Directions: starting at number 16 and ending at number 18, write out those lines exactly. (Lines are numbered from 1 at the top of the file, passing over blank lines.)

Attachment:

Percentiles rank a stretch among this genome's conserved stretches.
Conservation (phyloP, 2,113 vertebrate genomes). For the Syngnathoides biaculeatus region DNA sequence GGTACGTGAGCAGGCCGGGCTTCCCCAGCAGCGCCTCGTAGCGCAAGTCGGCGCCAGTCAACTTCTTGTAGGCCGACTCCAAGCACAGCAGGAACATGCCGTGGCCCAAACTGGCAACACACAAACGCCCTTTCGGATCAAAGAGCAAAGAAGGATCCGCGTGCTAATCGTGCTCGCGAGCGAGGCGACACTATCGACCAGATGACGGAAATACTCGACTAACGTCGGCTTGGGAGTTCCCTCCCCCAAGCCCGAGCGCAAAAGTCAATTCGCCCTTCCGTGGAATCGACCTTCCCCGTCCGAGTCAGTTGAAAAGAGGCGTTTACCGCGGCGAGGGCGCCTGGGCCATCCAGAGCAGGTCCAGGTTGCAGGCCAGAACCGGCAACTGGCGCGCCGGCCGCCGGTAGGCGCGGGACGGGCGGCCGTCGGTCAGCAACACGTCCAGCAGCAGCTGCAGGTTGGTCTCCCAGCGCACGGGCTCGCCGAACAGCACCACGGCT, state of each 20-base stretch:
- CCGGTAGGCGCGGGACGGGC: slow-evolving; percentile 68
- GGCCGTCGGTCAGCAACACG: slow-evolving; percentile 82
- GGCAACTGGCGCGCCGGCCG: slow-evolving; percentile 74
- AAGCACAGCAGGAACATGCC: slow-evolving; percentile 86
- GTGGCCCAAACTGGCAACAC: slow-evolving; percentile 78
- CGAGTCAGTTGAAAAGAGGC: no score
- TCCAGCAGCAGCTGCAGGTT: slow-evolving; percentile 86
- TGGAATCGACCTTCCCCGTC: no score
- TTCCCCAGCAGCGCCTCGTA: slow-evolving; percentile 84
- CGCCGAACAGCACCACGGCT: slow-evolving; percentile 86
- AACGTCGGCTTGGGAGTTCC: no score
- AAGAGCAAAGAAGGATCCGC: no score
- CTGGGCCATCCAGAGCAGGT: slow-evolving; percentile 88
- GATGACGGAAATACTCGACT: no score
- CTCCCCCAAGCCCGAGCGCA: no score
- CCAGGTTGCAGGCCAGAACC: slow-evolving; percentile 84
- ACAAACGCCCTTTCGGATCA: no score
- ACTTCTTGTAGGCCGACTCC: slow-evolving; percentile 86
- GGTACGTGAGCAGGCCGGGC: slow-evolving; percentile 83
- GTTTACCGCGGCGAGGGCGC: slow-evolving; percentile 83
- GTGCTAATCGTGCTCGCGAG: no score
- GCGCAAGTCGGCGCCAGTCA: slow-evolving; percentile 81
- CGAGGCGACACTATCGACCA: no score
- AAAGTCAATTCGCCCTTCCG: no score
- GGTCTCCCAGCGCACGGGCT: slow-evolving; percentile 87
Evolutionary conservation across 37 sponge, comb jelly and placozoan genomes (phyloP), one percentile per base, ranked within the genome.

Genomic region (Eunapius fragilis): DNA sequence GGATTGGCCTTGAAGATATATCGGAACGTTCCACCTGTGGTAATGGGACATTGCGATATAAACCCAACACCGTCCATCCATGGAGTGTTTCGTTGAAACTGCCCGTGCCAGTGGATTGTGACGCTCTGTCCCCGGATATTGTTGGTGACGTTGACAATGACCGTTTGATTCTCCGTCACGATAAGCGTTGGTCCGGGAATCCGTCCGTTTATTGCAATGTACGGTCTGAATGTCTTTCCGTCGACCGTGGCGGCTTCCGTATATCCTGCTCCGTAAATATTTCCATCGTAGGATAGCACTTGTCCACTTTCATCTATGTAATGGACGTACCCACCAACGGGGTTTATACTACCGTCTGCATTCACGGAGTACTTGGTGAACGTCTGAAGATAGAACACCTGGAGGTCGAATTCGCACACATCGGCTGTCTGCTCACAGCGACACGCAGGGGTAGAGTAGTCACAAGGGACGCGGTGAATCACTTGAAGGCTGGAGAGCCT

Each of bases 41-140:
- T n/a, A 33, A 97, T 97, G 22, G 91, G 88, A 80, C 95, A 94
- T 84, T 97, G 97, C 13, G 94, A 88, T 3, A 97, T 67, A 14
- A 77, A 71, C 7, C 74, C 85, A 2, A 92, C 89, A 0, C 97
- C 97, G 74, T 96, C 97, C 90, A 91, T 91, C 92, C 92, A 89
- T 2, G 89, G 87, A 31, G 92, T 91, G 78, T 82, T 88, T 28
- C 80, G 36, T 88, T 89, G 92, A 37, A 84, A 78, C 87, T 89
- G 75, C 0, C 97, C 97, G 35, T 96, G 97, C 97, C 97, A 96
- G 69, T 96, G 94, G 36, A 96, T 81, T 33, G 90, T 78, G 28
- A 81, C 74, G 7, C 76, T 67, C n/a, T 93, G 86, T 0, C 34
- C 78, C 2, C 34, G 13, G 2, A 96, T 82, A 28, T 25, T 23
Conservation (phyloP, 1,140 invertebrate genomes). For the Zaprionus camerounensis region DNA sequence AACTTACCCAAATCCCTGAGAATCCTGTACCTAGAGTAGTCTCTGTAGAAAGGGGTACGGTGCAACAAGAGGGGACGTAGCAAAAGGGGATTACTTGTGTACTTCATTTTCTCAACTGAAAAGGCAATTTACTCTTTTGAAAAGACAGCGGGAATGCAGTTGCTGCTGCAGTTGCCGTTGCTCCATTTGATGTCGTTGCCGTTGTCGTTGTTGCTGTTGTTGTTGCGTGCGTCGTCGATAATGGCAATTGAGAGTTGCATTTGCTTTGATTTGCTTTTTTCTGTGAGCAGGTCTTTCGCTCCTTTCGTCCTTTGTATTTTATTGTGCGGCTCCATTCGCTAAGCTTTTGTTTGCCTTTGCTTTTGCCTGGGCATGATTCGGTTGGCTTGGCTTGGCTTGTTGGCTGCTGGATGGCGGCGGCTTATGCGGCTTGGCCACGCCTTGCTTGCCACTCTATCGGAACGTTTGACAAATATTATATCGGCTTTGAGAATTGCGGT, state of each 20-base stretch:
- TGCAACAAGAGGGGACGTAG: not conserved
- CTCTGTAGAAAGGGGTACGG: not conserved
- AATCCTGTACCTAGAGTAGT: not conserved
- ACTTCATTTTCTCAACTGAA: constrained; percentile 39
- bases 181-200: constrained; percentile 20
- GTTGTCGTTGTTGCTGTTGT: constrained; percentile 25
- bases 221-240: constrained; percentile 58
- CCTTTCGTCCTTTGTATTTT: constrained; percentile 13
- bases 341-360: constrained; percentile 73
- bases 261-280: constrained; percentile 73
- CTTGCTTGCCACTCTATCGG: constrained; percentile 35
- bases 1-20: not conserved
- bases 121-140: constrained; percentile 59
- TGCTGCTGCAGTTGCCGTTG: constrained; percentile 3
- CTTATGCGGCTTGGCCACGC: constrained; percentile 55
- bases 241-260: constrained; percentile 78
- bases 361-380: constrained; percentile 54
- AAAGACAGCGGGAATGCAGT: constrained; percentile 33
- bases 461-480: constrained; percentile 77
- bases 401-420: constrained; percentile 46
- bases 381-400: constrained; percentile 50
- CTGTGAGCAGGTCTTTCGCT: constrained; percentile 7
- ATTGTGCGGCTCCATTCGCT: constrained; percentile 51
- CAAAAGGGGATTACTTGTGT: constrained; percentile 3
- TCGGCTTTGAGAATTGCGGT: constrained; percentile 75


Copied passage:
- GATGACGGAAATACTCGACT: no score
- CTCCCCCAAGCCCGAGCGCA: no score
- CCAGGTTGCAGGCCAGAACC: slow-evolving; percentile 84